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1972 Kawasaki H2 750 Mach IV Review

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PostPosted: Sat Feb 23, 2008 10:50 pm    Post subject: 1972 Kawasaki H2 750 Mach IV Review Reply with quote

The 1972 Kawasaki H2 750 Mach IV motorcycle was one of the quickest bikes of the early 1970s, but also one of the most difficult to master.

Founded in the late 1800s, Kawasaki has been into everything from planes to trains to shipping. It began supplying small motorcycle engines, complete with transmissions, to other manufacturers just after World War II, and began offering its own bikes in 1960.

This new segment of the company advanced -- and grew -- quickly. One of the manufacturers using those small engines was Meguro, which Kawasaki bought out in the early 1960s.

The first motorcycles to wear Kawasaki badges were 125-cc commuter bikes. These didn't sell well when the company exported them to the United States.

But Meguro had also been building a 650-cc four-stroke overhead-valve twin under license from BSA (the English company's old pre-unit model). This rather tame motorcycle met with a fair degree of success in the U.S. when introduced as the Kawasaki W1 in 1966.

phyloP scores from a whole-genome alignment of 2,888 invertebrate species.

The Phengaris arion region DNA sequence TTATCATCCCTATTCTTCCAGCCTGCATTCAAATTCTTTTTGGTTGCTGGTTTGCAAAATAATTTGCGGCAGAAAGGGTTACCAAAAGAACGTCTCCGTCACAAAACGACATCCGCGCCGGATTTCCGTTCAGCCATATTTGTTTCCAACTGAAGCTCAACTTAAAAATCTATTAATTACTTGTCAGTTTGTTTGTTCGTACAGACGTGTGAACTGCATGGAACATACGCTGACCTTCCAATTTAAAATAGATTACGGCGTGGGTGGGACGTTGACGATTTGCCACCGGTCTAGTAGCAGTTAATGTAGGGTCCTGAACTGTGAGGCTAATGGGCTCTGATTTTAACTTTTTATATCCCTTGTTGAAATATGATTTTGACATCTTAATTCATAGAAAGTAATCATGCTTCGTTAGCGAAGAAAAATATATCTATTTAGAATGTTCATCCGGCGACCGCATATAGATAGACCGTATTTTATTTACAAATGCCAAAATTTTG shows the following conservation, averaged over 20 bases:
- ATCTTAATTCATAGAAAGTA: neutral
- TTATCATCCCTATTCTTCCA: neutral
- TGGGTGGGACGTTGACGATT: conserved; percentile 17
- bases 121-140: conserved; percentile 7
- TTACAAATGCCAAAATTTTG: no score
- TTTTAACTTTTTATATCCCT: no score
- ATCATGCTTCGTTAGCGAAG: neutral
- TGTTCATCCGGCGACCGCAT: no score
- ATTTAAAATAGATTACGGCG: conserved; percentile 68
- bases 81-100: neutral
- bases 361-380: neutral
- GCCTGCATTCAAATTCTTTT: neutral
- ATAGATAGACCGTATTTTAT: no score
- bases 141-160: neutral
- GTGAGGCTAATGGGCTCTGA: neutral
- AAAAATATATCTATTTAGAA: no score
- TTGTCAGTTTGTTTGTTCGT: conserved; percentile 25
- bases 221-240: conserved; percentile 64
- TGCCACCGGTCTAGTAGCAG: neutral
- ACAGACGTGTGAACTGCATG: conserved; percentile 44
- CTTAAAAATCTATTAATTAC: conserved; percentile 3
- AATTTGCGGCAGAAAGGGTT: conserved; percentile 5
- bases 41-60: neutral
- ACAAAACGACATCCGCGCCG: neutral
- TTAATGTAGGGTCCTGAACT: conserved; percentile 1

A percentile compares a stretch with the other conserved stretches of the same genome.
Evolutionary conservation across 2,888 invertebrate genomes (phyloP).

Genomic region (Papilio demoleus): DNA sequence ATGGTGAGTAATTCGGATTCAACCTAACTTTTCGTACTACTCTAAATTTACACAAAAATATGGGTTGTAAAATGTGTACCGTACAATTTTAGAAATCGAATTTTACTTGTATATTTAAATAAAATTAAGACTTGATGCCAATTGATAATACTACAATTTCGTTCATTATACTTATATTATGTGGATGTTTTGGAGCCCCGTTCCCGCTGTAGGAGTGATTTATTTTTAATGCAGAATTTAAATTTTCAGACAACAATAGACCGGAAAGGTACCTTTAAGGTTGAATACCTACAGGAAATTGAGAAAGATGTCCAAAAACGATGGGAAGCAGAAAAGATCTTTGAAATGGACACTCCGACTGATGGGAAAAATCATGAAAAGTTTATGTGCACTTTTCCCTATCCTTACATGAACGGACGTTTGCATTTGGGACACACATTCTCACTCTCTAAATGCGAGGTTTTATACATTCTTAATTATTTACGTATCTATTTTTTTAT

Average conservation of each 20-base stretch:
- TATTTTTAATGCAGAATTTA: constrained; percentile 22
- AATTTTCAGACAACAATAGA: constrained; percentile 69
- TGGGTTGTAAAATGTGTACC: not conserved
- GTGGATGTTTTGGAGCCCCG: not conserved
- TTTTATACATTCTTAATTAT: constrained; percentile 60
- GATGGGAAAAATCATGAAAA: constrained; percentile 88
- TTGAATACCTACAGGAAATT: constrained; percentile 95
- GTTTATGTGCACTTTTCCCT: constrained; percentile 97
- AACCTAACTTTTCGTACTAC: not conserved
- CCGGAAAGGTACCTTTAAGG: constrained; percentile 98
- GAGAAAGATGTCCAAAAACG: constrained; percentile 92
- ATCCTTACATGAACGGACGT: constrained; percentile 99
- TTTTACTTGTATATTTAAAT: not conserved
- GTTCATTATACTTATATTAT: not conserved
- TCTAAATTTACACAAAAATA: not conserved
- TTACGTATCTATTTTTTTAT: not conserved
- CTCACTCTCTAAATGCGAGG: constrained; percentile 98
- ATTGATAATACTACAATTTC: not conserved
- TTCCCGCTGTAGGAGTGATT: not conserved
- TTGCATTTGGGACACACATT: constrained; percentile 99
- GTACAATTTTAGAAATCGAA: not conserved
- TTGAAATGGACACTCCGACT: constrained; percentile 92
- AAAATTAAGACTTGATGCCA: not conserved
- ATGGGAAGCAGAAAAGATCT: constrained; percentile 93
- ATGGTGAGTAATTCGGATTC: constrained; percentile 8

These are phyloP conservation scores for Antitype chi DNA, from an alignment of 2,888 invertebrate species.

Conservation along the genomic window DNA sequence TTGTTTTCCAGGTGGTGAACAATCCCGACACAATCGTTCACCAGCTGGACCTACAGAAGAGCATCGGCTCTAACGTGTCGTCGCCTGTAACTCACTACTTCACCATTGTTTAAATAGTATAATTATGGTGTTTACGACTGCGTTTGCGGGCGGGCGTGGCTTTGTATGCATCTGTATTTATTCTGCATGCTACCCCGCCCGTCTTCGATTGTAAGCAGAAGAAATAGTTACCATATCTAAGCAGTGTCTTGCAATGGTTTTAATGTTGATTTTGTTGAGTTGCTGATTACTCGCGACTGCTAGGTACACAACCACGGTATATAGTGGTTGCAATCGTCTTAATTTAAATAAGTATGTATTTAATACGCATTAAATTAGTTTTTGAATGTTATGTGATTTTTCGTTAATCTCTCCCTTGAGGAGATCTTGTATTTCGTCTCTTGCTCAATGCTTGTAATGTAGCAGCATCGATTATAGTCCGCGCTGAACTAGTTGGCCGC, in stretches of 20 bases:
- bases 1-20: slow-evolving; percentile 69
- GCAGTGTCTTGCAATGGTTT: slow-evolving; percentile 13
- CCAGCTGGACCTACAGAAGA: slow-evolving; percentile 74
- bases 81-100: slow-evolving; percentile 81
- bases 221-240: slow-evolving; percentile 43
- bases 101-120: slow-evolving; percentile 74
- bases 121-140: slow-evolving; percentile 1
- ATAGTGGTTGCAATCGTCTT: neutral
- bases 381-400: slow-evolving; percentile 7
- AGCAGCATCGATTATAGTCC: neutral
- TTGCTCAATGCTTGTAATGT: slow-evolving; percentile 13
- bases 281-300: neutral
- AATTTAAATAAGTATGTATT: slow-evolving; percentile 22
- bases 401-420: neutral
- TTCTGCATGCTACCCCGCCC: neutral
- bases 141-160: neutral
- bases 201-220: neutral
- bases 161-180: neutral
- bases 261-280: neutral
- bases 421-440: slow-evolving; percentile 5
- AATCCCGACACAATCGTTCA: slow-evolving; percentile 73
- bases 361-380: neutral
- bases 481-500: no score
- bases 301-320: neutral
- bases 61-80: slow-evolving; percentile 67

But better -- and faster -- models were yet to come. First up was a 250-cc two-stroke twin called the Samurai. The Kawasaki Samurai was certainly an about-face in philosophy from the W1.

Fitted with rotary disc valves, it was a hot little number, and the temperature was raised further by the 350-cc Avenger that followed.

And then came the big one.

In the midst of numerous new "superbikes" being introduced by Triumph, BSA, and Honda, the Kawasaki 500-cc H1 Mach III two-stroke triple stood out as a ferocious performer at a cut-rate price.

Light and very powerful, with 60 horses that seemed to lie in wait and then suddenly stampede when the revs built up, rumors spread of Mach IIIs rearing up to throw their riders off on the first test drives. But in the raging superbike wars, "too much" was still not enough.

Enter the 750-cc 1972 Kawasaki H2 750 Mach IV motorcycle. With 74 horsepower on tap, it was even more fearsome than the Mach III. And not surprisingly, it inherited several of its predecessor's flaws, namely squirrely handling, a propensity to wheelie, and horrific fuel mileage.

So although it was perhaps the ultimate performance two-stroke of the day, the market -- and Kawasaki -- would soon drift toward more civilized four-strokes.

Source of review : 'How Stuff Works', Article written by the Auto Editors of Consumer Guide
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